I participated in a campaign on behalf of Mom Central Consulting for Boys & Girls Clubs of America in writing about 5 Ways to Protect Your Kids Online for National Internet Safety Month. I received a promotional item as a thank you for participating.
Did you know that June is National Internet Safety Month? Ways to protect your kids online is something that has always been near and dear to my heart. As a tween and teen in the 90’s and early 2000’s, I absolutely loved exploring the new fangled technology called the internet and what it had to offer. Unfortunately, back then the internet was largely unprotected, which meant there were lots of shady characters looming around.
As a teen, I loved chatting online to local and new friends from all around the world as a sort of new electronic pen pal compared to the letters I had grown used to sending as a younger child. However, there was also a fair share of adults (and sometimes even other kids) looking to prey on children for their own less than stellar objectives. This included sexual solicitation, harassment and sometimes even bullying. I know that I was exposed to more instances of such subjects far more than I could count, but luckily I had a good head on my shoulders to know better than to ever act on anything. I also felt that I was much more tech savvy as a kid than my parents, so it was interesting taking the Cyber Survivor Challenge Quiz to see where I stand these days. Luckily, I’m still pretty savvy!
5 Ways to Protect Your Kids Online
Today, while the internet is watched and regulated for kids a bit more, we all also use the internet more and have access to it more often thanks to devices like phones and other gadgets so the threat is still very real. Here are 5 ways to protect your kids online.
1. Have an open dialogue about internet safety issues. We all like to think it won’t happen to our kids, but the threat is very real. Take the time to have an open dialogue with your kids about issues like online predators and harassment and bullying. As online bullying seems to become more and more of an issue, talk with your children about show they would feel if their peers started bullying them online to help dissuade them from joining in with friends that may start rumors. Kids also sometimes don’t realize the risk of posting personal information in profiles like where they go to school, phone numbers and email addresses.
2. Friend them on social networks. No, it doesn’t feel cool to have mom or dad spying on you, but by friending your kids on their social network you can keep track of what they are saying, who they are interacting with, and who their friends are. According to your child’s age and maturity, it may also be a good idea to know their password and let them only approve friendships with your okay.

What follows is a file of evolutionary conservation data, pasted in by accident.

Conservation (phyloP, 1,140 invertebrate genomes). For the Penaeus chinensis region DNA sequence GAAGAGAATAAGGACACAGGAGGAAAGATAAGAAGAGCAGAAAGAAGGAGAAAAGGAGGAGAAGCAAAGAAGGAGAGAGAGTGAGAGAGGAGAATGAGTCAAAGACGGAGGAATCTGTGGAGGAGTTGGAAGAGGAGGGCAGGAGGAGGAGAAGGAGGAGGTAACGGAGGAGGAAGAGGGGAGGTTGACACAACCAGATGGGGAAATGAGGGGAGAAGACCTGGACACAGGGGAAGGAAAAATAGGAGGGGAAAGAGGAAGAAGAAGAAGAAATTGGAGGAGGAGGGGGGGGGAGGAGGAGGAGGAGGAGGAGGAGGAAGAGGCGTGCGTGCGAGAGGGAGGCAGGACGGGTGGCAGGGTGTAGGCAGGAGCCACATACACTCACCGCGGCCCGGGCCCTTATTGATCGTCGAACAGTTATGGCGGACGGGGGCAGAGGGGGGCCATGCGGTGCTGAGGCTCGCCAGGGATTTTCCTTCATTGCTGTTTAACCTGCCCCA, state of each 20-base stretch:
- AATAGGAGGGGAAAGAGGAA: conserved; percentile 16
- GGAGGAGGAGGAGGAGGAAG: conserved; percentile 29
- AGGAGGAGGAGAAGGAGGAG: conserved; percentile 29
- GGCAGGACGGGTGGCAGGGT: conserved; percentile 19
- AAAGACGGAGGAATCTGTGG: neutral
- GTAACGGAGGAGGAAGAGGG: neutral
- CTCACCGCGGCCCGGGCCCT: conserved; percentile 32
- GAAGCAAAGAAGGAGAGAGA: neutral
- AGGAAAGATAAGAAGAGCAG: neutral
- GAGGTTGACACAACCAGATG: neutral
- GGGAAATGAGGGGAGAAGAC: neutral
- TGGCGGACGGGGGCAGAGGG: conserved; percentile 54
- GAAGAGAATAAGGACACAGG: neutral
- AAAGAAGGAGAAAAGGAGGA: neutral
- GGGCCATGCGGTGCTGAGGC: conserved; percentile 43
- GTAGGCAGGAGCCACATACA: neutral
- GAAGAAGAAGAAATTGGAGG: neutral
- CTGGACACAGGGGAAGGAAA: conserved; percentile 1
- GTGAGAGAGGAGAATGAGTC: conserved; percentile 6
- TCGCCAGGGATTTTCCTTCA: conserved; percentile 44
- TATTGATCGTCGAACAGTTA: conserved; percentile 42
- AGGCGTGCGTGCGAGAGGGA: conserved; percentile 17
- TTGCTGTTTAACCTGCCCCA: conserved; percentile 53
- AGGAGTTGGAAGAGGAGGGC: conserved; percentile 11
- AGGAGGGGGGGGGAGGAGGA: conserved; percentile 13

3. Monitor their internet usage. If you have younger kids, try to keep the computer in a public area where you can closely monitor their internet usage. Have open communication about the types of sites they shouldn’t be visiting, or a list of sites they are permitted to use. There are also many programs out there that restrict websites that can be visited, along with files that can be downloaded or installed.
4. Search for them on Google regularly. I think we all Google ourselves now and then just to see what shows up, but it can also be a good idea to search for your kids as well, including their email address. This way you can see where your child may be posting comments or pictures or make sure their pictures aren’t being used without your authorization if you tend to post a lot of pictures online. Did you know that you can even search for similar images on Google?
5. Limit their access. The internet can be addictive enough for us as adults, but also for our kids with easy access to chatting, games, music and more. Limit how much time your kids can be online and keep an eye on them to make sure they really are using it for school work when they say they need to. Does your younger child really need a smartphone when you want them to just have a phone for emergencies? I love the children’s phones that only allow them to call a couple numbers instead of all the bells and whistles many phones have these days.
The CyberSafeFutures.org website also has other great ideas for ways to protect your kids online. What’s your experience with these ways to protect your kids online or what are some of the ways you help protect your kids online?